The Dirt on Trail Running

Tips for getting started

The Dirt on Trail Running

Breathe some life into your running routine. Hit the trails for a change of pace and trade the honking horns and exhaust fumes of city trails for singing birds, panoramic vistas, and fresh air.

You’re tired of traffic lights messing with your rhythm, and you’re sick of breathing in exhaust fumes. The unaware drivers are not helping either. Insert trail running, where honking horns are replaced with singing birds, skyscrapers with panoramic vistas, and pavement with more forgiving ground.

Whether you’re a new or seasoned runner, trail running offers the change of pace and scenery that you need to breathe some life into your running routine. But before hitting the trail, there are a few considerations and tips to keep in mind.

Have a plan

Preparing for a trail run requires slightly more effort than heading out for a run around the block. Plan your running route by consulting trail and topographic maps, guidebooks, or websites, cross-referencing your sources when possible.

Duration over distance

Start by running for a set duration, instead of distance. Once you know your pace, remember that a certain distance on a trail will take longer than the same distance on the road, so give yourself plenty of extra time. Uneven terrain, technical sections, hills, and stream crossings all contribute to a slower pace on the trails. Not to mention beautiful views and wildlife!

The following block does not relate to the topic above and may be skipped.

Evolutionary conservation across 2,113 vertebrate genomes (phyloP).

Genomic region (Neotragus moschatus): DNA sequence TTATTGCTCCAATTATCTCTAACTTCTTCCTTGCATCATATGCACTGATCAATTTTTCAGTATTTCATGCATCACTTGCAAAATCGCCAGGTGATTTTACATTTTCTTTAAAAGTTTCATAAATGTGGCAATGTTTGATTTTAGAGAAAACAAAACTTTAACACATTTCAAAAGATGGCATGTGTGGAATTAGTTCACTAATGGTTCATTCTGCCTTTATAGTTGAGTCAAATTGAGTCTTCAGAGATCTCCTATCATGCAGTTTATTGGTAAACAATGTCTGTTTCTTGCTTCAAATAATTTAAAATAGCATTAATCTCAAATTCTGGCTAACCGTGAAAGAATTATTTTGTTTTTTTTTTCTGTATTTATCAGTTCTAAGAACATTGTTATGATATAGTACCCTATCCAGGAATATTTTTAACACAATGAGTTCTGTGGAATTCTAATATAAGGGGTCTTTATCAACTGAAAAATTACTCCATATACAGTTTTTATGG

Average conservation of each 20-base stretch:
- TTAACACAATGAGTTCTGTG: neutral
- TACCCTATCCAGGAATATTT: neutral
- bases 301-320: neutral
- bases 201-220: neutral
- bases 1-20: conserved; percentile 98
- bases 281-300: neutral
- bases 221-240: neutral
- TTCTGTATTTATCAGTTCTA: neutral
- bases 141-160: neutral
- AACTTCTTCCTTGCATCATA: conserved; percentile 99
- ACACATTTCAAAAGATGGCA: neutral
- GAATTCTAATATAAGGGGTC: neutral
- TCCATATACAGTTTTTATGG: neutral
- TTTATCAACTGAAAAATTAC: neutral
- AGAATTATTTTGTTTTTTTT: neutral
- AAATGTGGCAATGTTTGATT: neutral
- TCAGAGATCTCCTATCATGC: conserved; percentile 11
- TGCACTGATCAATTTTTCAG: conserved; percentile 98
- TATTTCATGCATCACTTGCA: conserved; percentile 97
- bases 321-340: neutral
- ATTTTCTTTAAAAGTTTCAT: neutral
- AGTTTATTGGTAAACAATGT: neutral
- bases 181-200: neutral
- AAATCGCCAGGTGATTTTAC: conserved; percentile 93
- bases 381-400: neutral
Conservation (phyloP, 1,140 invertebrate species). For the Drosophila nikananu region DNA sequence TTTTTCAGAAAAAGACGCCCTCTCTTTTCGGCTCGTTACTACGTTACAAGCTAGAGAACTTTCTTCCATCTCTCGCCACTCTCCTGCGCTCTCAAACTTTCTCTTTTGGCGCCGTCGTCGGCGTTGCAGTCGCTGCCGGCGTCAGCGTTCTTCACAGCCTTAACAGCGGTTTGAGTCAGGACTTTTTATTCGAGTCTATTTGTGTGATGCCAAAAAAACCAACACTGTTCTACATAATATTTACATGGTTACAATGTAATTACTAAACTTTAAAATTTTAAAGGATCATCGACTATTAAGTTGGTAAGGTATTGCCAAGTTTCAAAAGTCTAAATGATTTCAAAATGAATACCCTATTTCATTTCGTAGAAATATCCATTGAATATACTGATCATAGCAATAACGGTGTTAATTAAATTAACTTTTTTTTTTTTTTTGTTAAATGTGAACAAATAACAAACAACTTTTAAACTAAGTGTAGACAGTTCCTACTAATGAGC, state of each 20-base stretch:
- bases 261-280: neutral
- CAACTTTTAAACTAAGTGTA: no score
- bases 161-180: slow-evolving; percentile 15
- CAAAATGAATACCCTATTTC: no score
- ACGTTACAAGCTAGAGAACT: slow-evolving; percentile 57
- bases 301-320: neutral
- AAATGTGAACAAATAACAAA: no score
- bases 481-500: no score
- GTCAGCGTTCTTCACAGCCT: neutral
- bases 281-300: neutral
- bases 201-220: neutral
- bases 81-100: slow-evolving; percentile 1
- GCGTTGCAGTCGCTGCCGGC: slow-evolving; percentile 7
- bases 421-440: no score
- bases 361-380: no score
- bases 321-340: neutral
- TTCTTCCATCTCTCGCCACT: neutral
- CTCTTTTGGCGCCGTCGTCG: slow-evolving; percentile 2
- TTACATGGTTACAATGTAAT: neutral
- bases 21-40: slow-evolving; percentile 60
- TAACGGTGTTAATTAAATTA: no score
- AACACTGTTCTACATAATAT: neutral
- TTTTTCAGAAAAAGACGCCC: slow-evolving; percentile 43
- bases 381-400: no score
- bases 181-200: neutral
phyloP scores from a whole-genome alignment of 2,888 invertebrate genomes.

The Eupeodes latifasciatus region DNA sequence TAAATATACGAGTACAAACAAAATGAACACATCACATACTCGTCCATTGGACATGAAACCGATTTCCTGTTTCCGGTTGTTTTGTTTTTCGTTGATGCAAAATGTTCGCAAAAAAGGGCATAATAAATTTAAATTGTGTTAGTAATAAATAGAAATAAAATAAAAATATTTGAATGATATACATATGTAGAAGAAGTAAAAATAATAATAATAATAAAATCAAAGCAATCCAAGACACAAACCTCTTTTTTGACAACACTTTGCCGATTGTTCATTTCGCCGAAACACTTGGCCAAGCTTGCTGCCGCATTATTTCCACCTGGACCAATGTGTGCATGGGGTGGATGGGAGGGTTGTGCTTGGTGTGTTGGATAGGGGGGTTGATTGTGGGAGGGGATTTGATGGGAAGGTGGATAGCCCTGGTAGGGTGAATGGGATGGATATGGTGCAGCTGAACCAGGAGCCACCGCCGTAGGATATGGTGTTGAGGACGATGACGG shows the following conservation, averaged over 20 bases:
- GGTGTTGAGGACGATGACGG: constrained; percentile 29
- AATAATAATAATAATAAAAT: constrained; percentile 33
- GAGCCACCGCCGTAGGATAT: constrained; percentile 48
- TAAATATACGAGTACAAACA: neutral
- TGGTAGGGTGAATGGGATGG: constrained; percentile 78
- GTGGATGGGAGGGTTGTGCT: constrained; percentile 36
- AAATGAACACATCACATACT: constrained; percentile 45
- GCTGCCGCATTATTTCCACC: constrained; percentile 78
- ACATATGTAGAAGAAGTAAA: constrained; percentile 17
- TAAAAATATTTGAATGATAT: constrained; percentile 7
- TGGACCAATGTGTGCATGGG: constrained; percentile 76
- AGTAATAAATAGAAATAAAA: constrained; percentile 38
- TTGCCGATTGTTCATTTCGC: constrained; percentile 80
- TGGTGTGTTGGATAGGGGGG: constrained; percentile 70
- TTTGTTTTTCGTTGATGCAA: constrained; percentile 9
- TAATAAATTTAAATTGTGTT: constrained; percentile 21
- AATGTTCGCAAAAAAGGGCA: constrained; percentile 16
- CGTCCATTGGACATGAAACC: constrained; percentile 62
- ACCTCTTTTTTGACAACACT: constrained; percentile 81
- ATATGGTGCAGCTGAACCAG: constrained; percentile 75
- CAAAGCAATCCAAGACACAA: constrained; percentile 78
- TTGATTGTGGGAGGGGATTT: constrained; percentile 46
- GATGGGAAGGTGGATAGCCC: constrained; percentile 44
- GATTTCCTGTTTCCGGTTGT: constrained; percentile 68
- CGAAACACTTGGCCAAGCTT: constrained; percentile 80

Just in case

Don’t forget to let someone know where you’re going and when you plan to return. And do your research with respect to any wildlife you may encounter on your run. Would you know what to do if you came across a brown bear, for example? It’s also a good idea to periodically look behind you, for when you’re returning. The trail can look different when travelling in the opposite direction.

Rain, rain, go away

When choosing a day to hit the trails, consider the weather of the previous week. Opt for a road run if there’s been heavy rain over consecutive days. Running on a muddy trail is detrimental to the structure of the trail and not just your shoes.

Pack smart

Make sure you have these essentials.

Item Details
trail map search online or visit your local park authority
watch to keep track of time
cellphone & ID for emergencies
water options include hand-held, waist-belt, vest, or backpack with hydration bladder
first-aid kit check your local outdoors store for light and compact kits
snacks energy bars or gels to fuel your run or for emergencies (match quantity to the duration of your run)
headlamp for unplanned delays when running in the late afternoon
extra layer moisture-wicking, breathable material
hat and sunglasses sun protection for less glare and to protect your eyes from branches

Road or trail shoes?

It’s perfectly fine to take your road shoes out on the trail when you’re first starting out, especially on less rugged trails. Once you’re running over roots and rocks regularly, investing in a pair of trail runners is worthwhile, as they provide the necessary traction, stability, and protection for attacking the trails. Comfort is key and can be achieved by a choosing a shoe that’s right for the terrain and right for your foot.